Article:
So much have we dreaded a Constitutional crisis that most of us have been willing to forbear presidential acts that can reasonably be interpreted as high crimes and misdemeanors. But we may have reached the point of forbearing no more.

I refer to the Acting Director of National Intelligence’s refusal to share with Congressional intelligence committees, as required by law (50 U.S. Code § 3033), the substance of a whistleblower complaint deemed credible and urgent by the Inspector General of the Intelligence Community, Trump appointee Michael Atkinson.

An urgent whistleblower complaint exposes at least one of the following:

  • A serious or flagrant problem, abuse, violation of law or executive order, or deficiency relating to the funding, administration, or operation of an intelligence activity involving classified information. (It does not include differences of opinion concerning public policy matters.)
  • A false statement to Congress, or a willful withholding from Congress, on an issue of material fact relating to the funding, administration, or operation of an intelligence activity.
  • An action constituting reprisal or threat of reprisal in response to an employee reporting an urgent concern.

In accordance with the law, Atkinson shared the complaint with his boss, Acting Director of National Intelligence Joseph Maguire, a Trump appointee whose appointment has not been reviewed by the Senate. Maguire took the complaint to the Department of Justice, headed by Attorney General William Barr, notorious from Mueller report days for putting the president’s personal and political interests ahead of the integrity of his position as the nation’s chief law enforcement officer.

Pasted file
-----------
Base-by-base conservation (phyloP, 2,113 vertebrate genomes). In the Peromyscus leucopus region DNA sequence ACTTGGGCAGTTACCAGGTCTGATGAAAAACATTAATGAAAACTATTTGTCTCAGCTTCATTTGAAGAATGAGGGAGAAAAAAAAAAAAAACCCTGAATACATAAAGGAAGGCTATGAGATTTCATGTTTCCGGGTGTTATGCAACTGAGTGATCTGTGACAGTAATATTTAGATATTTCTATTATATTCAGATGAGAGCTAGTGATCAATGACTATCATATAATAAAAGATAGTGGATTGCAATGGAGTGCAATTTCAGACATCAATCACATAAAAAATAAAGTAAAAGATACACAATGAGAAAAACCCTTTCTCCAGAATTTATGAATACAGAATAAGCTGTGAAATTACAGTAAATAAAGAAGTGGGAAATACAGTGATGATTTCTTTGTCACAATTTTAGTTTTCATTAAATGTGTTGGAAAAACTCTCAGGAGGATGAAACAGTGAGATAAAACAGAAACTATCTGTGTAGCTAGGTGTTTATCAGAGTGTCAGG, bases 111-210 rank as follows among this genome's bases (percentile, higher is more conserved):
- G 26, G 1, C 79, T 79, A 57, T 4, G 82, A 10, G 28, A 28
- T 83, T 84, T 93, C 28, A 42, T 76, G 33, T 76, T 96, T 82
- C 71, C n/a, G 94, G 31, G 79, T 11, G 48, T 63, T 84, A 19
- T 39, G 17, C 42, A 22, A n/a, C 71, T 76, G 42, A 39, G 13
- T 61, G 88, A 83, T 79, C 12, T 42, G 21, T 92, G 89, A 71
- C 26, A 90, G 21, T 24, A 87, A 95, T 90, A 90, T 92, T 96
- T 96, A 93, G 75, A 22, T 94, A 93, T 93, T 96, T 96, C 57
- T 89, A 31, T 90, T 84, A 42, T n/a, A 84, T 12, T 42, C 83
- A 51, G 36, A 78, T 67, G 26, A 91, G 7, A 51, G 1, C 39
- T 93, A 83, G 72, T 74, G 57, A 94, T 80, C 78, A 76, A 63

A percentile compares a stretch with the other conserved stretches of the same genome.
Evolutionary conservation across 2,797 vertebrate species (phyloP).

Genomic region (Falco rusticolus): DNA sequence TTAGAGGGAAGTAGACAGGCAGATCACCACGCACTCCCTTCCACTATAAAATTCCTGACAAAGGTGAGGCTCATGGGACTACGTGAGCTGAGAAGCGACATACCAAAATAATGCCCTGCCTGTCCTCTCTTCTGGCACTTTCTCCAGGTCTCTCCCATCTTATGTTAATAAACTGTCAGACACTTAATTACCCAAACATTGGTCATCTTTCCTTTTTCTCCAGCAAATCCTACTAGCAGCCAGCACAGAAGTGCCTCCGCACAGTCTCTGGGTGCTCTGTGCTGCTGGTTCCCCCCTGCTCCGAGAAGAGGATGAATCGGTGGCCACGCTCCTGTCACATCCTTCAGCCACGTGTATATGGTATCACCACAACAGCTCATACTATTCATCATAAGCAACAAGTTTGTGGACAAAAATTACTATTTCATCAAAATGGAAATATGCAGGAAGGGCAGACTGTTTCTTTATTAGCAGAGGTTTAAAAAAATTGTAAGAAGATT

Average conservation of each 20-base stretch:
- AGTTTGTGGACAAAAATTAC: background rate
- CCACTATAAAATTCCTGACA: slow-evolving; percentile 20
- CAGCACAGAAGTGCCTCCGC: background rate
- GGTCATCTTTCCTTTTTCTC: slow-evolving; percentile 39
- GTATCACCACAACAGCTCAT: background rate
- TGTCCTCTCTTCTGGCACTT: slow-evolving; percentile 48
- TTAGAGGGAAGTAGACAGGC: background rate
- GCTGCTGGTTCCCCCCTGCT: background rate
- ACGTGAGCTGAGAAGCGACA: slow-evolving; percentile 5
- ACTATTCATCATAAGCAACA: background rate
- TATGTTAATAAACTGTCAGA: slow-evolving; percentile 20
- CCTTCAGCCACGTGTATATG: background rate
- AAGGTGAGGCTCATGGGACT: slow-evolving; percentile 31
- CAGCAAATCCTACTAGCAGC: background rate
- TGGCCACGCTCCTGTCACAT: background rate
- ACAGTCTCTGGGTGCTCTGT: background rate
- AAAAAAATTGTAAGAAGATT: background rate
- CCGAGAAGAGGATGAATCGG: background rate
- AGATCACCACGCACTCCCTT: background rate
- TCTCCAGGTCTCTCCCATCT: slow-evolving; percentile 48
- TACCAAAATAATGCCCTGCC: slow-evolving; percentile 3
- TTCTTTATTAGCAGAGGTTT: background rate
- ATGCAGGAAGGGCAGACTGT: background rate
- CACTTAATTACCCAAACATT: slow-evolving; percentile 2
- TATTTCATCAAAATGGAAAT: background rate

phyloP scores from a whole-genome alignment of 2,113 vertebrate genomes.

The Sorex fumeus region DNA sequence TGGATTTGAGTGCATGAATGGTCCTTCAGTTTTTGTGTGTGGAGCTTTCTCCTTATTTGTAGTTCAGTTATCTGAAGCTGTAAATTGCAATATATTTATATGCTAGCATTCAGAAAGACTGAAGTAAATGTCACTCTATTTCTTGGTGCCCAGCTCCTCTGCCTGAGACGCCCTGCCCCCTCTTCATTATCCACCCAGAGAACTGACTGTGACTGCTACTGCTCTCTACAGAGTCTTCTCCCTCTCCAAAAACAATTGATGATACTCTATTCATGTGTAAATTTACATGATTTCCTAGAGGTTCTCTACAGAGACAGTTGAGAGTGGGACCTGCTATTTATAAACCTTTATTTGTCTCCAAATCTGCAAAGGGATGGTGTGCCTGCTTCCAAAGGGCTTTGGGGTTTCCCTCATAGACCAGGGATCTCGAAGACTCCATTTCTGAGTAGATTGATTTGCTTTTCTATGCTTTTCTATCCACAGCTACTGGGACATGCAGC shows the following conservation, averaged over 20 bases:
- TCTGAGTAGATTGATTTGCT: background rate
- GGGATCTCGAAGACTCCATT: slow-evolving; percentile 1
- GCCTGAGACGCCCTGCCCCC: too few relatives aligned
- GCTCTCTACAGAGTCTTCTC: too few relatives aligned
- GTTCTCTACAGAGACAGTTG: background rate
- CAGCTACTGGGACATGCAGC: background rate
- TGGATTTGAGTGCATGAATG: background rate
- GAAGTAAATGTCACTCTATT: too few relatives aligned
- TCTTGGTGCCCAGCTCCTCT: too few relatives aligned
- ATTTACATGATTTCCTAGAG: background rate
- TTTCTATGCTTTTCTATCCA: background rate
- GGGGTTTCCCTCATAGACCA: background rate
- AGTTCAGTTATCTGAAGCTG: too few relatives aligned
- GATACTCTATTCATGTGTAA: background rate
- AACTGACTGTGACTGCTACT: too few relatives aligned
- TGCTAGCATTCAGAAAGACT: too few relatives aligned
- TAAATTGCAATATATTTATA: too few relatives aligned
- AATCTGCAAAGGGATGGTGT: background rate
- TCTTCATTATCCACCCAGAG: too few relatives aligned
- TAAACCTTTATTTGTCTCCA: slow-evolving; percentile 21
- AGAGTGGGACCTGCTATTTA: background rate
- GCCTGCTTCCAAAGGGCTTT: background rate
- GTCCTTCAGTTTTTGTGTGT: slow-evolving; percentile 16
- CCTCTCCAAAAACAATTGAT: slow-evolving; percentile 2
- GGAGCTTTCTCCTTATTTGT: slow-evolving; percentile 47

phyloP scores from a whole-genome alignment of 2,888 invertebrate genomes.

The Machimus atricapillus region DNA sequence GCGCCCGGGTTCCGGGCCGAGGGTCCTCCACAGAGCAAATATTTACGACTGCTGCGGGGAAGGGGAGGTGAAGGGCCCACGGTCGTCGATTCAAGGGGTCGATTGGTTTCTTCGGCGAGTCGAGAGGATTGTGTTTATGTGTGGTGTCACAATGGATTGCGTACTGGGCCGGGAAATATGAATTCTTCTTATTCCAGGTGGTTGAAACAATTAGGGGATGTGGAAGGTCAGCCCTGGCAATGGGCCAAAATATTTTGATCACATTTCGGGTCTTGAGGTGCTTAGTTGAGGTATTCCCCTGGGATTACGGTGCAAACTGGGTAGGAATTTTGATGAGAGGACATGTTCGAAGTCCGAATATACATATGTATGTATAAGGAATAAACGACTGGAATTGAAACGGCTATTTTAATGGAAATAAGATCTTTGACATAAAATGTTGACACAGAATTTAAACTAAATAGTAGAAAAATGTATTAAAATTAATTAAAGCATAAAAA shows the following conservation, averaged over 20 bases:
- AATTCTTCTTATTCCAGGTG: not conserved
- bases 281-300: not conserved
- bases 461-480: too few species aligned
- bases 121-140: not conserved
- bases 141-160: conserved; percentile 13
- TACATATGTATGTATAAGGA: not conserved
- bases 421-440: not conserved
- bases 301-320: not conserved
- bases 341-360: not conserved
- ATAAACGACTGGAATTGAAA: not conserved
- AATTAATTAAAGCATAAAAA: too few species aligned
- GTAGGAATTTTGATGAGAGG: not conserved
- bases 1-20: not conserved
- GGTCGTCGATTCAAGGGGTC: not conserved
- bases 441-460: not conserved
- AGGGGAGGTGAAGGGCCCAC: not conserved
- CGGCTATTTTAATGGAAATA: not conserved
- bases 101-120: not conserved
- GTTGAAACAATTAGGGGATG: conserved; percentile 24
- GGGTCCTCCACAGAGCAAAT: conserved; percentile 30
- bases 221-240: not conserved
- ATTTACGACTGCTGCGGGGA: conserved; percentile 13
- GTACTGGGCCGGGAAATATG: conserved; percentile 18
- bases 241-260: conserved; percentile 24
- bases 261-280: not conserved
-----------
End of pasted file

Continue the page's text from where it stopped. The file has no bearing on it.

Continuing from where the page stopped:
Whoever Maguire spoke to at Justice gave him a technical basis for instructing Inspector General Atkinson not to disclose the whistleblower complaint to the House and Senate intelligence committees, as legally required: 50 U.S. Code § 3033 applies to actions by employees and contractors of the intelligence community, but this whistleblower complaint concerns actions by the president of the United States.

As if that’s not even more urgent!

The Washington Post and New York Times are trying to uncover the substance of the whistleblower complaint. But if I’m reading the law correctly, there’s another way to get that information to the intelligence committees, if not to the public. Under Section 5.D, the whistleblower may contact the intelligence committees directly after notifying Atkinson and Maguire and obtaining from Maguire (through Atkinson) “direction on how to contact the [C]ongressional intelligence committees in accordance with appropriate security practices.”

Of course, Maguire probably wouldn’t give the whistleblower said direction.

If he doesn’t, I would urge the whistleblower to come forward without the Acting Director of National Intelligence’s direction regarding appropriate security practices. It’s a huge personal risk, not to mention a blot on the nation. But the whistleblower is likely motivated by genuine patriotism, as opposed to the symbolic patriotism of flag fetishism. For that reason, plus his or her own self-protection (if the argument stands that the whistleblower complaint doesn’t fall under the law, the whistleblower isn’t entitled to the law’s whistleblower protections) he or she should come forward. I’m hoping the whistleblower’s attorney is counseling the whistleblower to that effect, while explaining all the possible consequences that might follow.

We should know more next week, when Maguire is scheduled to testify to Congress. If he values rule of law over submission to an authoritarian leader, he will come clean. If he doesn’t testify or otherwise defies the plain intent of 50 U.S. Code § 3033, it’s time for Congress to impeach, starting with Maguire (if that’s possible, given his status as a non-Senate-approved appointee) and continuing to whoever in Justice rationalized the refusal to follow the law.

And if we learn the substance of the whistleblower allegation, and it is as credible and urgent as Atkinson attests, it may be time for Senate Republicans to admit the president needs to be impeached too.

The U.S. Senate deliberating over whether to remove President Clinton from office for lying under oath about a blow job, 1999.

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